A Light for Life

The Columbia Lighthouse Project’s mission is to light the way to ending suicide. Our message, like the C-SSRS itself, is simple: “Just Ask. You Can Save a Life.”

The Project was formed under the auspices of Columbia University to disseminate the Columbia-Suicide Severity Rating Scale (C-SSRS), optimize the scale’s impact through support for its users, and continue to build the science behind the scale. The C-SSRS is a key to ending suicide — a devastating, but preventable, worldwide public health crisis.

Worldwide, nearly 1 million people die by suicide each year — equal to one life lost every 40 seconds. Suicide is the No. 1 killer of adolescent girls and the second-leading cause of death among people ages 15–29, according to the World Health Organization. Reports from the Centers for Disease Control and Prevention show that in the U.S. alone, more than 9 million adults seriously considered suicide in 2013 and more than 41,000 people took their own lives; that’s more than the number of people who die each year in car accidents.

These tragedies are preventable if, as a critical first step, we can identify people who are most at risk for dying by suicide and direct them to the help they need. Experience and research prove that the C-SSRS can help anyone do just that. Its effectiveness and ease of use make the scale a vital tool for suicide prevention. As the most evidence-supported tool of its kind, the C-SSRS epitomizes the concept of “science to service,” providing a way to apply extensive research findings to real-world situations to save lives.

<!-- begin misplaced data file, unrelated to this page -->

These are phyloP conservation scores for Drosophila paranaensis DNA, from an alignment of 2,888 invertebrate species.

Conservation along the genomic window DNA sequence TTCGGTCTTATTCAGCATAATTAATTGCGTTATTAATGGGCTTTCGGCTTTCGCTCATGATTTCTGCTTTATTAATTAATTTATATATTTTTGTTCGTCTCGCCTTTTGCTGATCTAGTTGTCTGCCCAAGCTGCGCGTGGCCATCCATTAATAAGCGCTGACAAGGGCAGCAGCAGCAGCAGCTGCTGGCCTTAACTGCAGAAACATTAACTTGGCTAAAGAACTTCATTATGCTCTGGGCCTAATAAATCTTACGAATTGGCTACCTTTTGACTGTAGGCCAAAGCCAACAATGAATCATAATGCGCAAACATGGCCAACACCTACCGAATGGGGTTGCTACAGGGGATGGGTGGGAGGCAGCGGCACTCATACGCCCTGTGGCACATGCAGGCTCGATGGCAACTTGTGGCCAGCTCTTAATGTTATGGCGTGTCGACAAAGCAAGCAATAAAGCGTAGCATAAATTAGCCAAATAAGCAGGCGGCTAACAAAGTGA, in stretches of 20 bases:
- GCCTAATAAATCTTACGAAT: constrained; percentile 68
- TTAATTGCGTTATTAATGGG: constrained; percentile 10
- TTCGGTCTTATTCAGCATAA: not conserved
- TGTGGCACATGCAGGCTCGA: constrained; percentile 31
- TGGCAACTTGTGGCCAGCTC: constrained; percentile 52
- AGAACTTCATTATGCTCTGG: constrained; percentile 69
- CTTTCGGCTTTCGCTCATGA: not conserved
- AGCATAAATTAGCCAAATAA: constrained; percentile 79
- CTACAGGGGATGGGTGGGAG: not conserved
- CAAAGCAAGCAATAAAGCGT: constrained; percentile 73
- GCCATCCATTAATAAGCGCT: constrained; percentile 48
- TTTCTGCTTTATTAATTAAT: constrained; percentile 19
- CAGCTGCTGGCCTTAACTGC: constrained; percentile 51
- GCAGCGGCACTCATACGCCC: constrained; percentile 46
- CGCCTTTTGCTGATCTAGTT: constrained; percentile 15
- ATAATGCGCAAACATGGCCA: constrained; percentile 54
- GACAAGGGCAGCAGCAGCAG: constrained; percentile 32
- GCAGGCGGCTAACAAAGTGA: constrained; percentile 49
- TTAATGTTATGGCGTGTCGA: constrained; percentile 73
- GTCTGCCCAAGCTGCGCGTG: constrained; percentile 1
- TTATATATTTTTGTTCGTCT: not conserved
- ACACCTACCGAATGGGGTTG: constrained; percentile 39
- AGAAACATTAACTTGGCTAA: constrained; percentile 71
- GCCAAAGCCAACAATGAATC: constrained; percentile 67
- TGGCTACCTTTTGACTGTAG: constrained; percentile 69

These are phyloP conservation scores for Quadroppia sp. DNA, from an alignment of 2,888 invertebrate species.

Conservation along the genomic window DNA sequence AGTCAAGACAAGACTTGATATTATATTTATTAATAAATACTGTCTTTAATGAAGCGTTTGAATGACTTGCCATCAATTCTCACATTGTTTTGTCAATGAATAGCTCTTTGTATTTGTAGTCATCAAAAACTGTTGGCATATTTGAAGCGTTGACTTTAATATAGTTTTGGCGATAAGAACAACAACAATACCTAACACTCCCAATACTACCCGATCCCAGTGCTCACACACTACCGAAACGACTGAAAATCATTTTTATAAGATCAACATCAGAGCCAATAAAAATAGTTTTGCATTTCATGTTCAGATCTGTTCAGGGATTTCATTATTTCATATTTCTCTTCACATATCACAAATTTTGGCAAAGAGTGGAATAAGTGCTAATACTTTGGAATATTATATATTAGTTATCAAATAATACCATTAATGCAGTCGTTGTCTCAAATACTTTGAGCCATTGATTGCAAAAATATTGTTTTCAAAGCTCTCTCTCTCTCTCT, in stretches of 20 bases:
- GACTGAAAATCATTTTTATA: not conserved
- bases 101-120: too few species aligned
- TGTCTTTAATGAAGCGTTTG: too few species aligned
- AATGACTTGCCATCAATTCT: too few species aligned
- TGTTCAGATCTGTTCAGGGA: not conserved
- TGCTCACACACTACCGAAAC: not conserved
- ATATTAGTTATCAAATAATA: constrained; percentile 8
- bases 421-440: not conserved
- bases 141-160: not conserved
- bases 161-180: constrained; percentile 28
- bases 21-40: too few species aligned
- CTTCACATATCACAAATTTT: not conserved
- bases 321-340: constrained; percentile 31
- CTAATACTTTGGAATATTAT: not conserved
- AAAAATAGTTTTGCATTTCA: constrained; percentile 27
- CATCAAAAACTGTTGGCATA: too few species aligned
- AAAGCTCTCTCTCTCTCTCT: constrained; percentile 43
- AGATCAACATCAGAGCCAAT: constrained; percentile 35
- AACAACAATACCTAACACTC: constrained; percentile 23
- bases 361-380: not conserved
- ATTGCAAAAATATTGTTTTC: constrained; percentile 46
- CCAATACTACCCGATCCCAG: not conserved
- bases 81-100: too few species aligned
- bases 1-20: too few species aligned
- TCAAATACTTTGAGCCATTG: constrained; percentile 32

What We Do

The Columbia Lighthouse Project (formerly the Center for Suicide Risk Assessment) aims to save lives worldwide by making the scale’s use universal. We also help people integrate the C-SSRS into a broader suicide prevention program. That’s why we will:

  • Help you get the scale you need for your setting, age group, and language preference.
  • Provide training on how to use the scale.
  • Answer questions about the scale and how to use it.
  • Advocate for worldwide use of the scale to save lives.
  • Speak to your group or organization about the scale and its necessity and value.
  • Address fears and dispel misconceptions that people may have about asking someone about suicide.
  • Direct you to resources that can bolster your suicide prevention efforts.

Identify risk. Prevent suicide. Together, we can make a difference.